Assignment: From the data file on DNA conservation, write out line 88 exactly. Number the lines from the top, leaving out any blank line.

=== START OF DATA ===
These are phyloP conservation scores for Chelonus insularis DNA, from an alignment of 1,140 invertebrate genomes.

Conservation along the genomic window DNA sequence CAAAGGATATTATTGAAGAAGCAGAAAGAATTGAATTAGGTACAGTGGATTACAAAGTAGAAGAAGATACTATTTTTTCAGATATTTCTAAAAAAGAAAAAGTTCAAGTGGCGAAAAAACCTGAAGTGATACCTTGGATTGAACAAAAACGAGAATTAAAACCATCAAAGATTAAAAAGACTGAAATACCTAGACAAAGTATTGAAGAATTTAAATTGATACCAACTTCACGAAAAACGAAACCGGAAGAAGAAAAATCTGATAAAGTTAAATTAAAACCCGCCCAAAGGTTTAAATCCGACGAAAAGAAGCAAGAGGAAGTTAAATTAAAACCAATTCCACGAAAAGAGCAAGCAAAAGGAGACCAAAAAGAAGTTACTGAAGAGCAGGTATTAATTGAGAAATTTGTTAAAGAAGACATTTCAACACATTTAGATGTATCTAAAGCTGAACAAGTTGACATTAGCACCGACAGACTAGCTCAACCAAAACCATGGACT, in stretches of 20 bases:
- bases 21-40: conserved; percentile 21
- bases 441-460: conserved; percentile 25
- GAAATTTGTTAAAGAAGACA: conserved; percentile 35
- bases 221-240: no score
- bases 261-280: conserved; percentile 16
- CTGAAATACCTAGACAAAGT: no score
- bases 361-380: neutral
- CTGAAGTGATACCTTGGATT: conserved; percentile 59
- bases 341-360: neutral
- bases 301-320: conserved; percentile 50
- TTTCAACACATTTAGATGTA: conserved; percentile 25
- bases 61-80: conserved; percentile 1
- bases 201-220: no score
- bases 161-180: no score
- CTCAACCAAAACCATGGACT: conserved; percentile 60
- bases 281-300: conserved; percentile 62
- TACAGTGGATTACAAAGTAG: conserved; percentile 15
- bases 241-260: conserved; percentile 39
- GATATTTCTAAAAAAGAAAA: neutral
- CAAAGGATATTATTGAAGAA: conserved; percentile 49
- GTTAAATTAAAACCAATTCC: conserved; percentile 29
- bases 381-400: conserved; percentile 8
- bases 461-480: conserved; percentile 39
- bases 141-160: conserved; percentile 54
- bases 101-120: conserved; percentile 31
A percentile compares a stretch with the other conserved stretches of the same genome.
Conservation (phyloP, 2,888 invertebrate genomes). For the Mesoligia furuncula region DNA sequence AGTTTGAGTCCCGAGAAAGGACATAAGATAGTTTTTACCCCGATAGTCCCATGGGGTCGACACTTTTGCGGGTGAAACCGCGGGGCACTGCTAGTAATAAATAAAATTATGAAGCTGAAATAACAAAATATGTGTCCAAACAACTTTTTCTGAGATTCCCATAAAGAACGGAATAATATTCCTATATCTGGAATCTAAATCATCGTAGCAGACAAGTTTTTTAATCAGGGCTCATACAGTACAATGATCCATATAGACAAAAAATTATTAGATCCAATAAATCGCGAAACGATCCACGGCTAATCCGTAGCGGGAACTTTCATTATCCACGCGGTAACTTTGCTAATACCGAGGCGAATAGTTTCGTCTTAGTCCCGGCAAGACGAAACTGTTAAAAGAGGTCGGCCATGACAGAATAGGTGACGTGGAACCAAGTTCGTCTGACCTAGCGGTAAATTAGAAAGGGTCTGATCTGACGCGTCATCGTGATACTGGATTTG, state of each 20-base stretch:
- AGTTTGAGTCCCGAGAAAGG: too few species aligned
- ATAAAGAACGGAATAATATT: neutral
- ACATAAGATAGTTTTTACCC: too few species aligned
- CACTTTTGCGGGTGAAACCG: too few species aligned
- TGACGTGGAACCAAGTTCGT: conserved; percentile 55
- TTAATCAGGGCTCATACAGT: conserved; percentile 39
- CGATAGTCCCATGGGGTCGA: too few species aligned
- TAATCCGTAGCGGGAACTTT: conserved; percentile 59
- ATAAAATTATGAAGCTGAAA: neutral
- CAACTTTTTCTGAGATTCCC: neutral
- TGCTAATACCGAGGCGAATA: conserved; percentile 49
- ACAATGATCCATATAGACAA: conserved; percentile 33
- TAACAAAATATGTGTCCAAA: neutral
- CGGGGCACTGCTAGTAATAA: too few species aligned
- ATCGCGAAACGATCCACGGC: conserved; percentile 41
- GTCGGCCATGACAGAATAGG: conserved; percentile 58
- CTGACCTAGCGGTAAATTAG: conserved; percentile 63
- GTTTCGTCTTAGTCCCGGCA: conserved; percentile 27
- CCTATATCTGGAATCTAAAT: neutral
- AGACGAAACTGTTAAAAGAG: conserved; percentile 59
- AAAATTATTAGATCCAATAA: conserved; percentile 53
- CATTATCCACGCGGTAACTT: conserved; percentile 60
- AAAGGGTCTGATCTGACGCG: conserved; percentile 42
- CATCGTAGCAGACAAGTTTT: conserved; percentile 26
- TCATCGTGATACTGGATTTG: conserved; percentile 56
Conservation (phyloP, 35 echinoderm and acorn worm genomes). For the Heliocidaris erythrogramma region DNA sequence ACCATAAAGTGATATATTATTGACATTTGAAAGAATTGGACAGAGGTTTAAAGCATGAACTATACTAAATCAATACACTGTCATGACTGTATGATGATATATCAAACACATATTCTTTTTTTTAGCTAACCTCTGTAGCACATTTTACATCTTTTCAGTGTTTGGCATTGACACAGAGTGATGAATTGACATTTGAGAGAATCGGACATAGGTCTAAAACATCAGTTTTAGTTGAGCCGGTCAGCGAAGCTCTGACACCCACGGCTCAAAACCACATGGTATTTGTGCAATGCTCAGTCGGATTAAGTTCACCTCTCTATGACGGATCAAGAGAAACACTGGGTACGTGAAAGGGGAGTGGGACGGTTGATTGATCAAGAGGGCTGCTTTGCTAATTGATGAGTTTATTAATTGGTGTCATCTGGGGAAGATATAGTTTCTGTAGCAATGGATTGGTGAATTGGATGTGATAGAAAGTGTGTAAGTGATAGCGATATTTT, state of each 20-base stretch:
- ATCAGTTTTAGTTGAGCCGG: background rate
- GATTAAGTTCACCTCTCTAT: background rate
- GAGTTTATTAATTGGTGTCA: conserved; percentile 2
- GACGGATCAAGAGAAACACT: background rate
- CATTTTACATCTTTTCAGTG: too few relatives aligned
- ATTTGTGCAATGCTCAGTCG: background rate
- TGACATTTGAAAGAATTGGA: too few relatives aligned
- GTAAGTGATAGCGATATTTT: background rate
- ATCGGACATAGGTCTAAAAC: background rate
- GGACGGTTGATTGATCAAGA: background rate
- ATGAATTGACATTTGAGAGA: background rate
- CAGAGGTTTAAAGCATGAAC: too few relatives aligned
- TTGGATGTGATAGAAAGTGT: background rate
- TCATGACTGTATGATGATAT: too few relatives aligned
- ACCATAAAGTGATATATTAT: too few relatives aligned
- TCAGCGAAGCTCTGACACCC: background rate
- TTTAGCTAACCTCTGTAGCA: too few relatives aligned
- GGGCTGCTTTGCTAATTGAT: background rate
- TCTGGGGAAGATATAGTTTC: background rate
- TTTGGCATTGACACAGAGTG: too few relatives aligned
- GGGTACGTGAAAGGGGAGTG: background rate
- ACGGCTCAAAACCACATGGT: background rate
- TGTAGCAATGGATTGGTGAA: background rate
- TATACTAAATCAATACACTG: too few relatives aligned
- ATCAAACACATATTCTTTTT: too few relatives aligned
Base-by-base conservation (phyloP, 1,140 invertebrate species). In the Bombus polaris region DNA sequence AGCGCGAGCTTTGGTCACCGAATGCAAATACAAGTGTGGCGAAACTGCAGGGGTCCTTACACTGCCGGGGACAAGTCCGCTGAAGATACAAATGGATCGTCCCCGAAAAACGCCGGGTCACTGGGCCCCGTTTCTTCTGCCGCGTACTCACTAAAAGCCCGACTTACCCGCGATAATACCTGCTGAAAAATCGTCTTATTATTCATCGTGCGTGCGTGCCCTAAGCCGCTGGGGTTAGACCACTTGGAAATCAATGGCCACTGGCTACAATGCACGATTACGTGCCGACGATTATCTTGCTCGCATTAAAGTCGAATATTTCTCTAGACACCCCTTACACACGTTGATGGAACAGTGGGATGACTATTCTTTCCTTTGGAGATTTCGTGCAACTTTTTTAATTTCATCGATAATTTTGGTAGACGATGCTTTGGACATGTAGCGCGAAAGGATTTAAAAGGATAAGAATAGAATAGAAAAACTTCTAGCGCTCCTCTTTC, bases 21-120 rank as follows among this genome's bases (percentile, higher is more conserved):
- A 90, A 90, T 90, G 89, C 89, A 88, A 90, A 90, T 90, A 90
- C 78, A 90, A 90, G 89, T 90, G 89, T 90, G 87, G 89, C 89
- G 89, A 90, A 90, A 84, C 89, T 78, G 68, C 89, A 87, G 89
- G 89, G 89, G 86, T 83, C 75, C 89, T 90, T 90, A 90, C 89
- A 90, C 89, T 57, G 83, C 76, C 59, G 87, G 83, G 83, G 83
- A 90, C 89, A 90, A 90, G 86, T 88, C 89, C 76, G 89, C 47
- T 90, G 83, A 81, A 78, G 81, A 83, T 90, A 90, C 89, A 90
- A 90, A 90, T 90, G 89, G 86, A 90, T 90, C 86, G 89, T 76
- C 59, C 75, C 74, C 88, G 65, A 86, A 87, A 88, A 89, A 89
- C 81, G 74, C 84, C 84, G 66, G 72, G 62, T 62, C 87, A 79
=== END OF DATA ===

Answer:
- T 90, G 83, A 81, A 78, G 81, A 83, T 90, A 90, C 89, A 90